The West Harlem Art Fund, Inc. is a seventeen-year-old, public art and preservation organization based in the City of New York. The Founder/Executive Director is Savona Bailey-McClain.
The West Harlem Art Fund, Inc. offers exhibition opportunities for artists and creative professionals in public spaces in Northern Manhattan. The WHAF also is engaged in historical and cultural heritage projects, and supports support community involvement in local development. Its organizational symbol is the double crocodile from West Africa (one of the Adinkra symbols). Funtunmmireku-Denkyemmirreku means unity in diversity.
Public art for the West Harlem Art Fund, Inc. can include traditional exhibitions, photo installations, windows, digital and live performances. Whether commissioned or through agency programs.
The organization promotes art in public parks and other open spaces throughout NYC. It also advocates to local City and State officials on behalf of parks for better maintenance, lighting and needed landscaping.
It took The West Harlem Art Fund five years to place its first installation in Historic St. Nicholas Park. The exhibition “Three Men Walking” featured the artist Kirsten Campbell and her work “Moving Beyond” in May, 2003. Overcoming negative stereotypes and doubts, the success of the exhibition “Three Men Walking” helped the organization to sponsor and produce more outdoor installations. The West Harlem Art Fund has now exhibited in all four Historic Harlem Parks, nearby smaller parks, lobby spaces, sidewalks, storefronts in Harlem but also in Times Square, DUMBO, Governor's Island, Queens, Bronx and Lower Manhattan. The organization has also produced concerts, historical re-enactments, theatrical and storytelling events. Artists have included Barbara Siegel, Luisa Caldwell, Robert Hickman, Florencio Gelabert, Sandor Camille, Julio Valdez, Queen Esther, Jann Parker, Patrick Singh, Dianne Smith, Nora Mae Carmichael, Richard Gonzalez, Sai Morikawa, Scherezade Garcia, Iliana Emilia Garcia,Ellen Maynard, Kiki Smith,Vicki DaSilva, Kyuseok Oh, and Bentley Meeker .
In 2005 and 2008, the project “Take Me to the River” was launched. Phase I and II of this project raised $550,000 dollars through New York State’s Environmental Protection Fund which was administered by the New York Department of State, Division of Coastal Resources and the Office of the Manhattan Borough President. Those studies further leveraged $40 million from the City of New York to begin capital improvement in 2010. The West Harlem community will have better waterfront access along the Hudson River, new playing fields, picnic areas from 145th to 155th Streets and a future public art walk.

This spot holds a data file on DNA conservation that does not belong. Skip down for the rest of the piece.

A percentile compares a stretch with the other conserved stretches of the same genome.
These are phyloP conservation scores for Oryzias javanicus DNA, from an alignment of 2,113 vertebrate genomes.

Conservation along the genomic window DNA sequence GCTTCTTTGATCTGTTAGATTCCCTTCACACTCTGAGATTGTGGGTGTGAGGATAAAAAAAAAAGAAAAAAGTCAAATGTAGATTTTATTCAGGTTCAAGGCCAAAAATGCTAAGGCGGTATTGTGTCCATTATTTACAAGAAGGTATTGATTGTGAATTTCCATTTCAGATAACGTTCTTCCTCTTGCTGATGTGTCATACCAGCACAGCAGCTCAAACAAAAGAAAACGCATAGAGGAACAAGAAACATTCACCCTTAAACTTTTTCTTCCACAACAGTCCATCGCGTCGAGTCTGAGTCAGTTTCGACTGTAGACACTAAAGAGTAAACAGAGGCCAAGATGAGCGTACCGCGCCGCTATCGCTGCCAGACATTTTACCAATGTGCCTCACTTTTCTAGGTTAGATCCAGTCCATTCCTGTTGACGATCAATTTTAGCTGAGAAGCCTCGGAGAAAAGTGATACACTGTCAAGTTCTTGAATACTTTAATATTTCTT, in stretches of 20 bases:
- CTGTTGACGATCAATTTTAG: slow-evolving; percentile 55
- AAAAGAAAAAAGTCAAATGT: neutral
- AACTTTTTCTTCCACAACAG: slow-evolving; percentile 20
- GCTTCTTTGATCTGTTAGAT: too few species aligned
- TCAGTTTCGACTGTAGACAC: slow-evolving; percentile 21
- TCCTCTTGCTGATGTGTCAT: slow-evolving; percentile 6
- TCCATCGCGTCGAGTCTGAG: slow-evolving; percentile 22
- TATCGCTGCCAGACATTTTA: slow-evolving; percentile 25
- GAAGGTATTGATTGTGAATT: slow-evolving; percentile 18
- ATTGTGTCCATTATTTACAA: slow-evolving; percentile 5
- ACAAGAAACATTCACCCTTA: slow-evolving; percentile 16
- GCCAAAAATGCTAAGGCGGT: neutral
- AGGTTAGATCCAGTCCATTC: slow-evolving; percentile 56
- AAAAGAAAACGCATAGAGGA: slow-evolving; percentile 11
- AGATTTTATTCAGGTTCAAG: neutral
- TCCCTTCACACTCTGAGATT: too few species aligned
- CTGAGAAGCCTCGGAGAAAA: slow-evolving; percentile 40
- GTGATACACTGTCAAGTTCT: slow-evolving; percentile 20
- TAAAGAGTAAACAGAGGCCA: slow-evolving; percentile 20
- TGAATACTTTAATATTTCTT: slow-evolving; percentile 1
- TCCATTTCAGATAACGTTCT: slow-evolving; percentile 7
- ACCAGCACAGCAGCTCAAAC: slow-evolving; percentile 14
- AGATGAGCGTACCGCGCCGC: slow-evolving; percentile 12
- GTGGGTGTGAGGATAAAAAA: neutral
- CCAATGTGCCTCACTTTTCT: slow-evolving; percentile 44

In fall 2008, the West Harlem Art Fund partnered with Vantage Properties to develop storefront installations and a “pop-up” boutique in empty commercial spaces along Broadway in West Harlem and Washington Heights. These installations were able to incubate emerging fashion designers for a short period of time and uplift the spirits of local community residents during a tough time in our nation’s history.
In 2009, the West Harlem Art Fund decided to continue their experiment with “pop-ups”. The organization produced several installations around the city with Transportation Alternative for NYC Park(ING) Day and formed a partnership with the Humanities & Art Division at The City College of New York to co-sponsor public art installations at historic St. Nicholas Park on an annual basis beginning in 2010.
Early Summer in 2010, the West Harlem Art Fund, Inc. in partnership with the MFA program at the City College of New York, the City University of New York presented the exhibition In Dialogue featuring the artists Marcie Revens and Scherezade Garcia in historic St. Nicholas Park. The organization also presented an important work Ghost Net by the organization Trash Patch at the Tapestry Building located in East Harlem for the summer as well. Ghost Net was a timely installation because it held in between the time an Atlantic trash patch was discovered and the BP Gulf oil spill off the coast of Louisiana. The Ghost Net installation allowed the public to discover what a real trash patch would look like underwater.
In March 2011, The West Harlem Art Fund in partnership with the Times Square Alliance and the Armory Show presented a major public art exhibition that featured the organization's Counting Sheep installation. Created by Kyu Seok Oh, Counting Sheep was the first outdoor paper sculpture installation in NYC. Millions watched or visited this installation in the heart of Times Square between 45th and 46th Street and Broadway.
The organization was selected in 2012 to create a public art installation for the Affordable Art Fair in Chelsea with a work by Dominican artist Iliana Emilia Garcia. During 2013, the organization produced two shows in the Bronx at Bartow-Pell Mansion and at the Andrew Freedman Home on the Grand Concourse. In fall 2013, WHAF produced the public art series Playlab with New York Restoration Project in four gardens in East Harlem. During 2014, the organization curated the installation The H in Harlem by premier lighting designer Bentley Meeker, the intervention series Under the Viaduct that included light graffiti artist Vicki DaSilva, Peter Rogina, Cynthia Rudin, Henry Gwiadzu, Jonas Nilsson, Eva Olson, Carlton Bright, Eileen Cohen, Lady K Fever, choreographer Ellen Maynard and digital students from New York University' ITP Program and Columbia University Sound Art Program.Counting Sheep 2011
Gumboot Juba 2011
Story Piles 2012
Brimming on the Edge 2013
The H in Harlem 2014
Under the Viaduct 2014
East River Flows 2014/2015